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(LEAD) Moon's decision to replace N. Korea point man signals more active cross-border exchanges

North Korea 17:06 March 08, 2019

(ATTN: ADDS nominee's comments in paras 16-17)

SEOUL, March 8 (Yonhap) -- President Moon Jae-in's decision to replace his point man on North Korea appears to indicate his increased emphasis on inter-Korean relations as he pushes for more active cross-border cooperation on the belief that it could help advance the stalled nuclear talks, experts said Friday.

Kim Yeon-chul, professor and chief of the Seoul-based Korea Institute for National Unification think tank, was nominated Friday as the new unification minister handling inter-Korean affairs. He is to replace Cho Myoung-gyon, a career policymaker, who has served at the post since 2017.

The nomination, which is subject to a parliamentary confirmation hearing, comes as the Moon Jae-in government appears to be renewing its push to expand cross-border cooperation after the breakdown of last week's summit between North Korean leader Kim Jong-un and U.S. President Donald Trump.

"Armed with a solid theoretical base and field experiences, he appears to be well-suited for the post in terms of his understanding of President Moon's philosophy on inter-Korean relations and visions for reunification and ability to realize his pursuit of the peace economy," said Yang Moo-jin, a professor at the University of North Korean Studies in Seoul.

(LEAD) Moon's decision to replace N. Korea point man signals more active cross-border exchanges - 1

Kim, 54, is known for his strong support for active engagement with North Korea.

Kim earlier said that 2019 will be the year for the "implementation" in inter-Korean relations after the "turning point" that the two Koreas experienced last year, emphasizing it will be their top priority to address any obstacles standing in the way.

He believes that sanctions have been useless in forcing the North to give up its nuclear weapons program, while urging sanctions relief to be used as a way to build mutual trust between the North and the U.S.

He, in particular, cited the reopening of such cross-border projects between the Koreas as the shuttered joint industrial park and the tours to Mount Kumgang in North Korea as a way to go.

South Korea closed the Kaesong complex in 2016 in retaliation for the North's missile and nuclear tests. The tour program was halted in 2008, when a South Korean tourist was killed by a North Korean guard.

President Moon and North Korean leader Kim held three inter-Korean summits last year and agreed to reduce tensions and bolster cross-border contacts. In the third and latest summit in September, the two agreed to resume the Kaesong complex and Mount Kumgang tours as soon as the right conditions are created.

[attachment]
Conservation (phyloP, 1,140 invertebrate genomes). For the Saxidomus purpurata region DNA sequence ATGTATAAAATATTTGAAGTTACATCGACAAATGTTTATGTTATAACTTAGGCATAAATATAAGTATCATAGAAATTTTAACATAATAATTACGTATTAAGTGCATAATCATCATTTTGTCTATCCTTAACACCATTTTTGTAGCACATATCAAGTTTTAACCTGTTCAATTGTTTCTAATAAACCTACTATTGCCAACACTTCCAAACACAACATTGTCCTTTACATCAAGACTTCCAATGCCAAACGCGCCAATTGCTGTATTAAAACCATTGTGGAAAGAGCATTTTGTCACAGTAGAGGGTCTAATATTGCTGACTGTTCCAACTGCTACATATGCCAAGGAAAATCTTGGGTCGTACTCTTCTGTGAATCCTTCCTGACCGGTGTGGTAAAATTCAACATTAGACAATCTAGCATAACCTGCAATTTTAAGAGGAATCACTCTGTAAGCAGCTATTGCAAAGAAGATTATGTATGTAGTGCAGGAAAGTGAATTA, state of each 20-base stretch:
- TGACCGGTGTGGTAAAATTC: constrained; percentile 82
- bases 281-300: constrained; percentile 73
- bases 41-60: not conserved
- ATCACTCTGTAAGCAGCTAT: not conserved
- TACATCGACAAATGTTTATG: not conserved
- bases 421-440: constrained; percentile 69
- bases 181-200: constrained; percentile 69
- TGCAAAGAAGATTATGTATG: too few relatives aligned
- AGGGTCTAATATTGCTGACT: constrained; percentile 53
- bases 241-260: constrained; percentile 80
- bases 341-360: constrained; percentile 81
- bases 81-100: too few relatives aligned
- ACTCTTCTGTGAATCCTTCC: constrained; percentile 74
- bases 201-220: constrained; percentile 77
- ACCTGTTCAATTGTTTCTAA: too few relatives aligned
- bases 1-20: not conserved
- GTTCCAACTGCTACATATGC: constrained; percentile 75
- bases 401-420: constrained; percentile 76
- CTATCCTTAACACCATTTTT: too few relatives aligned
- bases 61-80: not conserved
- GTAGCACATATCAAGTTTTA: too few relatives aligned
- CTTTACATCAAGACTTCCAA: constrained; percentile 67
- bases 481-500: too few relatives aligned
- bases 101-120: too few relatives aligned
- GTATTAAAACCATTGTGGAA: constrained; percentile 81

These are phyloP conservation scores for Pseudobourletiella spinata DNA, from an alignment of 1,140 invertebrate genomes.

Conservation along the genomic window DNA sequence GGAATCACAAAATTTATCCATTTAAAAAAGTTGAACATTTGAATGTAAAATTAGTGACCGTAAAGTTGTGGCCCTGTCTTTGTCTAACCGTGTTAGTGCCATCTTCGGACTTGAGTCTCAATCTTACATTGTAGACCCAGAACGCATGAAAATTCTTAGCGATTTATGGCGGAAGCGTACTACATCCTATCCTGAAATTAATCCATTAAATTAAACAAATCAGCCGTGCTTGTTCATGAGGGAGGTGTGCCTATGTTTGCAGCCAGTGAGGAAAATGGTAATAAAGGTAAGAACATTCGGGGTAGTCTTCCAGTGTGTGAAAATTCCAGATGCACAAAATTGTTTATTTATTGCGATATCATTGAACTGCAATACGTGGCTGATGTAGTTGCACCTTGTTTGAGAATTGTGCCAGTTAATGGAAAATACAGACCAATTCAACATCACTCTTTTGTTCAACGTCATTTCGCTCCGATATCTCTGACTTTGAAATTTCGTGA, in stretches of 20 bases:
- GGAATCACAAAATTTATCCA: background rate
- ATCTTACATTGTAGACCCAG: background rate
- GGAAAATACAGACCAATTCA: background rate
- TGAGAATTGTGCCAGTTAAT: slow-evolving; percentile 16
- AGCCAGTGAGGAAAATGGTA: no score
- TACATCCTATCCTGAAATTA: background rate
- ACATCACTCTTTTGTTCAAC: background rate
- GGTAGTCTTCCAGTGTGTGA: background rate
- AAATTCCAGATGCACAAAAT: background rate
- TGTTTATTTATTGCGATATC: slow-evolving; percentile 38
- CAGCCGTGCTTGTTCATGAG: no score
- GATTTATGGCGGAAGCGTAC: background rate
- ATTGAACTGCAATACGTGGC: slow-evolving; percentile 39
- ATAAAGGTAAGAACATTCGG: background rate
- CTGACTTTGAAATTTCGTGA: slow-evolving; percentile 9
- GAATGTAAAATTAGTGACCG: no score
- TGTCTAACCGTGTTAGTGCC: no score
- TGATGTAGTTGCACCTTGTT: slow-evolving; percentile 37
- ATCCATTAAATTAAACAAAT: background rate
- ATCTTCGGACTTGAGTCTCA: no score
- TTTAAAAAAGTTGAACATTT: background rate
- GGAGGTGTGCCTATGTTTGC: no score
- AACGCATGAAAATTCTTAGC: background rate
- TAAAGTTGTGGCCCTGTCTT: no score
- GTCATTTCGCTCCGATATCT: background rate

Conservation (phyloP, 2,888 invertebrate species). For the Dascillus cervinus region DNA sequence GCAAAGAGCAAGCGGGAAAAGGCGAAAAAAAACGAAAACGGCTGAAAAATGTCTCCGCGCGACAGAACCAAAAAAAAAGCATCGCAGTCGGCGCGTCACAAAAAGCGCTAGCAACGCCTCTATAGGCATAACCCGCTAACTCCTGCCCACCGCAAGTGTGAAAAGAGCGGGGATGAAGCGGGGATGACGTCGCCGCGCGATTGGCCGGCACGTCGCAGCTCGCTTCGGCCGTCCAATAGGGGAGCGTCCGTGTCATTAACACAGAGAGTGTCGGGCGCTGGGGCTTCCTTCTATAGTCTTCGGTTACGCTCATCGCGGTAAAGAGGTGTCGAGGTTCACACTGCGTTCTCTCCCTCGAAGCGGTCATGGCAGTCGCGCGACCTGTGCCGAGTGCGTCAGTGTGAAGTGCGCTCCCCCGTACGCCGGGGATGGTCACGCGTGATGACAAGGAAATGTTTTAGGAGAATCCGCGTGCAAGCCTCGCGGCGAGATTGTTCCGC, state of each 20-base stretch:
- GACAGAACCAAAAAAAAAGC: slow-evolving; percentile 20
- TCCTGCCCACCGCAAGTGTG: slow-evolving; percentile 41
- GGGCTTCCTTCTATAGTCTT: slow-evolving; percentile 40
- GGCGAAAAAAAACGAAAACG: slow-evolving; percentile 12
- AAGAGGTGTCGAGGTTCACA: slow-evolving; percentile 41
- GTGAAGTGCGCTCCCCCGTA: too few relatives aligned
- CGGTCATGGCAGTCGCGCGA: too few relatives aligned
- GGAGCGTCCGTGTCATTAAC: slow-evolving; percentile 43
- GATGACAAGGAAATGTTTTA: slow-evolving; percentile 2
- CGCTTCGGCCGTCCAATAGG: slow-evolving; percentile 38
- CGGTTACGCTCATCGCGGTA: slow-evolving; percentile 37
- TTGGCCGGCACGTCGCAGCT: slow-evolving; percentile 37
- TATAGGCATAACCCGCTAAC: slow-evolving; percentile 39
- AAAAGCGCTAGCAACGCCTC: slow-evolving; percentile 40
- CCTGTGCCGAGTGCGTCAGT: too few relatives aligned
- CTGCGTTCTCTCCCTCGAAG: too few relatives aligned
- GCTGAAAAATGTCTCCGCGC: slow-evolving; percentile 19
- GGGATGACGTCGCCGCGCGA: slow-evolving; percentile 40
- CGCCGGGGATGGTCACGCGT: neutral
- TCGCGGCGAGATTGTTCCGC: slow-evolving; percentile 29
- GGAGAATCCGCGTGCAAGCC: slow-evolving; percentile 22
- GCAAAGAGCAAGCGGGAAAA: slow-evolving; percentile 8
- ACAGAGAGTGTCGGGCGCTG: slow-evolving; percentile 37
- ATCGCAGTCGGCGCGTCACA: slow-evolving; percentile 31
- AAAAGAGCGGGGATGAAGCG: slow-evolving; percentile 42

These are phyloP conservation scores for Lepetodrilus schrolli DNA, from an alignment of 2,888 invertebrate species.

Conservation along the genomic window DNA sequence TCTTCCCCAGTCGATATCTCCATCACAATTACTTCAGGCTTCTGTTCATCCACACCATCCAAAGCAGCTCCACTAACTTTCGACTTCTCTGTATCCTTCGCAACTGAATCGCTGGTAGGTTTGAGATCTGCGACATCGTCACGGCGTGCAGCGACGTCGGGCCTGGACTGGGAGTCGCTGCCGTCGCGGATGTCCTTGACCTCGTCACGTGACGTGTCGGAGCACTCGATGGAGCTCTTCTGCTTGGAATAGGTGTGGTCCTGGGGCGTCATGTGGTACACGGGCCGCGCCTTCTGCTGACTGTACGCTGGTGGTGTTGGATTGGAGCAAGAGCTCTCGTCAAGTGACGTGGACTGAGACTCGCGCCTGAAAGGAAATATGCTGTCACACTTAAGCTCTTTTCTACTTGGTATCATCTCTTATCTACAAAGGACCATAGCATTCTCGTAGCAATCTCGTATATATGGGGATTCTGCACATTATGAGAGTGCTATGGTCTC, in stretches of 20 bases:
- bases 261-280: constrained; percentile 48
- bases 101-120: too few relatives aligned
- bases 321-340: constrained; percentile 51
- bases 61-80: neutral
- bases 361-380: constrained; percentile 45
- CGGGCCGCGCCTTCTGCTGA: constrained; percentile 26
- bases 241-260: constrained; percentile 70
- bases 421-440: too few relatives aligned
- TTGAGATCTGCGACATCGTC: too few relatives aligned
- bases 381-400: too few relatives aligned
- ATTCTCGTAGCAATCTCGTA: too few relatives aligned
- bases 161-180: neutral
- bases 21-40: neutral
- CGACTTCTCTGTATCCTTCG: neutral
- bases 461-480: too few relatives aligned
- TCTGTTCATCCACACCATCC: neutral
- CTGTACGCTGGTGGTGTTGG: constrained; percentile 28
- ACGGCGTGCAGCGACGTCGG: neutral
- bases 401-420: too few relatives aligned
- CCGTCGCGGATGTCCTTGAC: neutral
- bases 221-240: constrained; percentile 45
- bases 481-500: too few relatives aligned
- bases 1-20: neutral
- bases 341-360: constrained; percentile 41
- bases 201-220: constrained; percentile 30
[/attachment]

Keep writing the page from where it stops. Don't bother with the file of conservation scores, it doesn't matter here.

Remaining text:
The South Korean government had hoped that the Hanoi summit would be successful and lead to eased sanctions on Pyongyang, providing more leeway for Seoul to push for such joint projects. But it produced no deal, raising worries for a protracted stalemate in inter-Korean relations.

Despite the disappointing Hanoi summit, Seoul recently renewed its push for active cross-border cooperation, saying that more exchanges and better relations would boost a peace mood and help move stalled nuclear talks forward.

In his speech last week, Moon said he will push to reopen the Kaesong complex and tours to Mount Kumgang to open a "peace-driven economy" on the Korean Peninsula.

"I will help usher in an era of a peace-driven economy on the Korean Peninsula," he said. "We will consult with the United States on ways to resume tourism in Mount Kumgang and the operation of the Kaesong Industrial Complex."

Challenges, however, appear to remain high for accelerating inter-Korean cooperation as Washington has been toughening its stance on Pyongyang for denuclearization, saying it could ramp up sanctions if it does not denuclearize.

Asked if he thinks it will be possible to reopen the Kaesong industrial park and Mount Kumgang tours, the nominee told reporters later in the day that he "will have to make efforts." He declined, however, to elaborate further on the issue.

Instead, he emphasized that "creative solutions" will be required to keep talks going after the Hanoi summit, adding that he will do his best to realize the president's vision for the Korean Peninsula.

Experts also urged the nominee to come up with "creative" approach in dealing with pending issues.

"Career policymakers tend to follow the orders from above but could lack creativity," Cheong Seong-chang, a vice president at the Sejong Institute, said right after the summit ended in failure. "As a professor, Kim could be better suited than his predecessor in theoretically justifying what the president is pursuing and persuade other experts and the international community."


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